Western Animation: Rudolph the Red-Nosed Reindeer
Do you recall the most famous reindeer of all?Rudolph the Red-Nosed Reindeer
is a song and popular Christmas story about Santa Claus's ninth and lead reindeer who possesses an unusually red-colored nose that gives off its own light, powerful enough to illuminate the team's path through inclement weather.
The story is owned by The Rudolph Company, L.P. and has been sold in numerous forms including a popular song, a Rankin/Bass television special
(done in Stop Motion
animation) in 1964, and a feature film by GoodTimes Entertainment in 1998. Rudolph was created by Robert L. May in 1939 as part of his employment with Montgomery Ward. Character Arts, LLC manages the licensing for the Rudolph Company, L.P. Although the story and song have not passed into public domain, they have established themselves as folklore (as evidenced by the development of local variations and parodies such as "Deadeye the Lonesome Cowboy," collected in the field by Simon J. Bronner and included in American Children's Folklore).
Johnny Marks decided to adapt May's story into a song, which through the years has been recorded by many artists (most notably by Gene Autry in 1949), and has since filtered into the popular consciousness.
The lyric "All of the other reindeer" can be misheard as the Mondegreen
"Olive, the other reindeer", and has given rise to another fictional character, Olive
. Similarly, the lyric "and they shouted out with glee" has evolved into a tongue-in-cheek misinterpretation itself, "and they shouted out, 'With glee!'" — prompting singers to shout "With glee!" in response to the line. (This can clearly be heard on at least one recording of a live performance of the song aired during the 2009 season.)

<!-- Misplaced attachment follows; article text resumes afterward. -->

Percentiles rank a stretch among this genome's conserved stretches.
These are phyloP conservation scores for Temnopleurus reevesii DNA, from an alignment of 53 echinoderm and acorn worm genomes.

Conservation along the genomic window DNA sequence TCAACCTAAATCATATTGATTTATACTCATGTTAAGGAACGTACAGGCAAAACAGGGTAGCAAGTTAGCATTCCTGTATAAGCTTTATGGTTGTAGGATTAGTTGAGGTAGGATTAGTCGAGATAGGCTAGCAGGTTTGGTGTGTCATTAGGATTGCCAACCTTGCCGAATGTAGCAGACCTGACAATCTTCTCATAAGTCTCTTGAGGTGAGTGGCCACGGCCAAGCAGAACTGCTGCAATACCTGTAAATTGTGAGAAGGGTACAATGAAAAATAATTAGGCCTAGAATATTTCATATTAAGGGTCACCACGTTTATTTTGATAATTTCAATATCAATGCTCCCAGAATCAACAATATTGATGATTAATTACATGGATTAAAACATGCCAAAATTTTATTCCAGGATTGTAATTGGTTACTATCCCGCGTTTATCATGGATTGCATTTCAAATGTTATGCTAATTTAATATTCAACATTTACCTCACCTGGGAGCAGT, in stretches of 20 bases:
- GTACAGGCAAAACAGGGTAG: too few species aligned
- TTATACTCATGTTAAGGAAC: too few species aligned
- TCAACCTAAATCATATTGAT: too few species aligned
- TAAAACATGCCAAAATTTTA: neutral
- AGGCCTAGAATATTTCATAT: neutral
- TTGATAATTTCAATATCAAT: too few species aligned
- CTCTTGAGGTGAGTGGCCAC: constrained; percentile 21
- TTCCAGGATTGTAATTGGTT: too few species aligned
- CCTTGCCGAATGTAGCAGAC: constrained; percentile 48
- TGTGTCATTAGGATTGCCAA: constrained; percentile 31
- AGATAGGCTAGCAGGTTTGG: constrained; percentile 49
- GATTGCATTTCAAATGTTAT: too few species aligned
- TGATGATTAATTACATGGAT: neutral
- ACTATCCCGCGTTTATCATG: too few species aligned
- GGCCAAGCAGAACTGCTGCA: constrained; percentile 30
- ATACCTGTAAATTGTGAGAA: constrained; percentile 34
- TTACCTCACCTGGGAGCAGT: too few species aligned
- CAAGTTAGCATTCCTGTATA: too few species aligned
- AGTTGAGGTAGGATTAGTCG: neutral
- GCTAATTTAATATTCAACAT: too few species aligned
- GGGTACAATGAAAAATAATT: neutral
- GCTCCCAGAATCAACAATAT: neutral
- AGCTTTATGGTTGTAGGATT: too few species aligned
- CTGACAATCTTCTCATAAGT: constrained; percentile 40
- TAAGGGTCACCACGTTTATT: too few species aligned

The song in its Finnish translation, Petteri Punakuono
, has led to Rudolph's general acceptance in the Finland's folklore as Joulupukki's, the Finnish Santa's, lead reindeer. However, in Finland, Santa's reindeer do not fly. Mike Eheman made the newest version of the song with the actual flying reindeer so Santa can land on rooftops.
Apropos of nothing, the song can be sung
to the Hawaii Five-O
theme music.Trope Namer
for All of the Other Reindeer
The Rankin/Bass Christmas Special provides examples of:
- Abusive Parent: Some of the things Rudolph's father says and does are seriously close to the border of emotional abuse. Although considering the time when the creators were growing up and when the movie was released, it was probably wasn't intended to come off as abusive and was meant to be a typical father-son relationship. Men being hard on their sons was considered the norm, whether it was fair or not, and could still be considered reasonably well-adjusted. To be fair though, the narrator does state that Donner felt pretty bad about the way he treated Rudolph when Rudolph runs off.
- Adorkable: Rudolph acts this way.
- All of the Other Reindeer: Trope Namer.
- Ambiguously Gay: Some have thought this about Hermey.